It would make sense that the Patriots both offered "substantial assistance" and have a "direct, football-related financial interest" in this case. In a case where the NFL is fighting for power in the Collective Bargaining Agreement (CBA), having a team side with the Players Association (NFLPA) in calling NFL commissioner Roger Goodell's appeals system "a fundamentally unfair process" is absolutely helping the NFLPA.
Also, no one can deny that the Patriots would be in a better financial state (playoffs, anyone?) with Brady at the helm for four more games.
Sports Illustrated's Michael McCann notes that the Patriots ensured they didn't cross any lines in their language, and that New England only wants Brady to have another hearing- not that they want the NFL to lose the case (although the implication is apparent).
Of course, it's up to Goodell to determine whether or not the Patriots should be considered "conduct detrimental" to the league, since "no member...of the League shall publicly criticize...any football official employed by the League," and any public criticism would be considered "conduct detrimental" per 9.1(C)(4) of the NFL Bylaws.
It would take some powerful mental gymnastics to argue the Patriots did not criticize the league in their amicus brief, which means that Goodell can consider the filing to be "conduct detrimental" to the league.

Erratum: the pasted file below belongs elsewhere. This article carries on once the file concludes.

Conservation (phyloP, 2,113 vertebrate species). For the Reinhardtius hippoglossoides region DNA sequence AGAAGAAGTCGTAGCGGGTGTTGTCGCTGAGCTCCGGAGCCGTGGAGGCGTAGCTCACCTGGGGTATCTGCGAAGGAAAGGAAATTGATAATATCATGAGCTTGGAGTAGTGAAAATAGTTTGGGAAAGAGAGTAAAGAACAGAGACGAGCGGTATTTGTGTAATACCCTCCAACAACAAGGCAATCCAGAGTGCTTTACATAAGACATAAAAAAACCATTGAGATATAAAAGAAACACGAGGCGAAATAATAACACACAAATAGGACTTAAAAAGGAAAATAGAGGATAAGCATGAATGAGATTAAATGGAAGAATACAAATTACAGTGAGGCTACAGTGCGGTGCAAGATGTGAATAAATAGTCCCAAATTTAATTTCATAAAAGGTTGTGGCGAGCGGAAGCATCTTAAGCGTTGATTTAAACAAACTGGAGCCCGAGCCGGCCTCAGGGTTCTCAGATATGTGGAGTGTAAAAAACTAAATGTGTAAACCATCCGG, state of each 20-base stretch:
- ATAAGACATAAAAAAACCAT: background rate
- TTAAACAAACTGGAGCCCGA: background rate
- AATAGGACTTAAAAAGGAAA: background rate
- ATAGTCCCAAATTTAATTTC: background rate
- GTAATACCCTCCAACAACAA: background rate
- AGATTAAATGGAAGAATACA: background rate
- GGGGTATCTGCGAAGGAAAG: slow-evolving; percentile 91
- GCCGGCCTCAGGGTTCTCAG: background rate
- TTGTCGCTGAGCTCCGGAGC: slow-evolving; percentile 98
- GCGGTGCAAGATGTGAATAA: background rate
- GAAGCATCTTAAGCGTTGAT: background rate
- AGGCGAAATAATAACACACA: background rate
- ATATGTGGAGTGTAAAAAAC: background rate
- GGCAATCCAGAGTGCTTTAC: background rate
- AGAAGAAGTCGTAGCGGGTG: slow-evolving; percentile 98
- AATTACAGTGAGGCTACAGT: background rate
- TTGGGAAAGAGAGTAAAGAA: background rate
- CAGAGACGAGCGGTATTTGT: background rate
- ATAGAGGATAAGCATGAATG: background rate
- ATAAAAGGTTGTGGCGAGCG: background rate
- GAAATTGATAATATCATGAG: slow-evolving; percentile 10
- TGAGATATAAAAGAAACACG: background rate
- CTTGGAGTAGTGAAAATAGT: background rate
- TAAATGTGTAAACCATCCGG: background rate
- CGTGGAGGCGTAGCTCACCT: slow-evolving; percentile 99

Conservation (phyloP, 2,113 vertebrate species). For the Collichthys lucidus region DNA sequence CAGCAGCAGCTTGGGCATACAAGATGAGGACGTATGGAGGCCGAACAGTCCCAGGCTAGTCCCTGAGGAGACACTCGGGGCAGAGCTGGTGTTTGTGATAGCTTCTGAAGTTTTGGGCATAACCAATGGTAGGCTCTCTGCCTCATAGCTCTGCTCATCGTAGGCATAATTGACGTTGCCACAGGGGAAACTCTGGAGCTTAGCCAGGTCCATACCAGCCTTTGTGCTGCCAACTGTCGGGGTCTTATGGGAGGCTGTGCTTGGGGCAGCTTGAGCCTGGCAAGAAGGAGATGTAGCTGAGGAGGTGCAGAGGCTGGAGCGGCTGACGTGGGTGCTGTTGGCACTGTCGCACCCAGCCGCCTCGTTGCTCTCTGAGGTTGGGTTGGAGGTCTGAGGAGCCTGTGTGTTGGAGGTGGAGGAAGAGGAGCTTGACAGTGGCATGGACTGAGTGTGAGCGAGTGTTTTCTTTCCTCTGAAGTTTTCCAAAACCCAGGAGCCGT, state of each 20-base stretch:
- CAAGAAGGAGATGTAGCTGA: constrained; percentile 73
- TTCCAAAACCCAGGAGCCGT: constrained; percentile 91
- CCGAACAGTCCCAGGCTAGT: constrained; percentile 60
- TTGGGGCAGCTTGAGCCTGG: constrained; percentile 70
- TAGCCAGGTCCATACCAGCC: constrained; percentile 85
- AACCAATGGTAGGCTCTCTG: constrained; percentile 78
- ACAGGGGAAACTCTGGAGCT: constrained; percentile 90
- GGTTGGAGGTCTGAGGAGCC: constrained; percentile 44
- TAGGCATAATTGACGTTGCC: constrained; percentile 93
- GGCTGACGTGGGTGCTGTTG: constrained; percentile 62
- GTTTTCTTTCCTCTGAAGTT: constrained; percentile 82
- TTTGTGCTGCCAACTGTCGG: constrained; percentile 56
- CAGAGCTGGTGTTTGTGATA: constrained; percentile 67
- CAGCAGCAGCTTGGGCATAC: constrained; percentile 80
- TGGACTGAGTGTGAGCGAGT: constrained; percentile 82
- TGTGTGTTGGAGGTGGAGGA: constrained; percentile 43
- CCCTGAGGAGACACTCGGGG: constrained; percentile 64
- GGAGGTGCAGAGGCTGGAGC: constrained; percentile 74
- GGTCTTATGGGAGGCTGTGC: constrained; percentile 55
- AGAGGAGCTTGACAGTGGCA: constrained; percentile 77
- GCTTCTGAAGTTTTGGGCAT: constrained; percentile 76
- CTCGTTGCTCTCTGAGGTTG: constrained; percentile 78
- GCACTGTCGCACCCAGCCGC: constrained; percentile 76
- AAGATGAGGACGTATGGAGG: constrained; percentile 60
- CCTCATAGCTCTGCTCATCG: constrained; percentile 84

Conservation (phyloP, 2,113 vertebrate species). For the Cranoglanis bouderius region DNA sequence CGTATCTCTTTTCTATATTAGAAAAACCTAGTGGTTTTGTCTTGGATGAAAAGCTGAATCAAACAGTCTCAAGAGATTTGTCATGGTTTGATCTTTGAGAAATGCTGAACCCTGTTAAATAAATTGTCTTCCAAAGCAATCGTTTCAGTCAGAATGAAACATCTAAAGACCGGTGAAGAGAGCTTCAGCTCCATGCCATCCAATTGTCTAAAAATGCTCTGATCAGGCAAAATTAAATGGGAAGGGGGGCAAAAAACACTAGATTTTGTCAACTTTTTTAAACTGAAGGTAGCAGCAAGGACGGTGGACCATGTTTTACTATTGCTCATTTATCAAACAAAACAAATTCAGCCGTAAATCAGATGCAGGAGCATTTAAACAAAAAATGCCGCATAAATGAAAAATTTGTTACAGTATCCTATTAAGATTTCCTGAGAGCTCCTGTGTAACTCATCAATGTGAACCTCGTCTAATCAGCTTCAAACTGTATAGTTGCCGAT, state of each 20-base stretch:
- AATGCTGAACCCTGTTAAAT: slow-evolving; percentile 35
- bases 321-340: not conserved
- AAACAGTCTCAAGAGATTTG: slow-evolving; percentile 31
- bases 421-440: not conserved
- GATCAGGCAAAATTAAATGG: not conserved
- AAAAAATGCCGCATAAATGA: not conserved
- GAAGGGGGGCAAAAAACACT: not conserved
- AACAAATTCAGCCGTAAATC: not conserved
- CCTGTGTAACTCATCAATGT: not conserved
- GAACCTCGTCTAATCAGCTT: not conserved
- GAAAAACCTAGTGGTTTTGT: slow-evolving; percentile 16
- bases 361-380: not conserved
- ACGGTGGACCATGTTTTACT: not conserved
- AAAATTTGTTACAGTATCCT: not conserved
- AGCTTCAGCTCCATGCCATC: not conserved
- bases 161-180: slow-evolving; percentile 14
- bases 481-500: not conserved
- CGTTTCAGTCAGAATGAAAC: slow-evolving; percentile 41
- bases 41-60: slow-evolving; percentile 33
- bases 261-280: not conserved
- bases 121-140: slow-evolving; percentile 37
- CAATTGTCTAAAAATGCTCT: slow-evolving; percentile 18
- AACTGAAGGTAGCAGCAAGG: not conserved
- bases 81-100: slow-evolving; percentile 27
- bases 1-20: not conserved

Based upon section 8.13 of the NFL Bylaws, Goodell could penalize the Patriots up to $500,000 and more draft picks. The Commissioner could also consider these "punishments" to be "not adequate or sufficient" and recommend a multitude of laughable penalties including, but not limited to:
8.13(B)(1): Cancel or forfeiture of the Patriots franchise.
8.13(B)(3): "Declare one or more players of the offending club...and the contracts thereon held by the offending club, be assigned to another club or clubs." (Yes, the commissioner could recommend that Rob Gronkowski be sent to the Colts...but this is probably for use in extreme tampering cases).
8.13(B)(7): Literally anything he wants. "Make any other recommendation he deems appropriate."
Of course, these penalties have to be approved by a minimum of 24 owners, but approval would be "final, conclusive, and unappealable."
While it would be unlikely that 24 owners would have agreed that Kraft should lose his team if he filed an antitrust suit against the NFL (which some fans were hoping for last year), the amicus brief is far less antagonistic to other owners and should be far more understandable to the other owners, who are shifting their support away from the league's handling of DeflateGate.
Kraft waited before filing any legal document and it could pay off for Brady- but if it doesn't work, then Kraft could be left footing a heavy bill.
The Patriots did not reply to a request for comment.
Edit: Pro Football Talk's Mike Florio, who actually is a lawyer, took a whack at this language and turned up some interesting points.
Remember way back at the start of the appeals process, and the Patriots asked to file in Minnesota, but were overturned because the NFL filed in New York first? Well, that could protect the Patriots since the NFL filed the claim, instead of the NFLPA and Brady.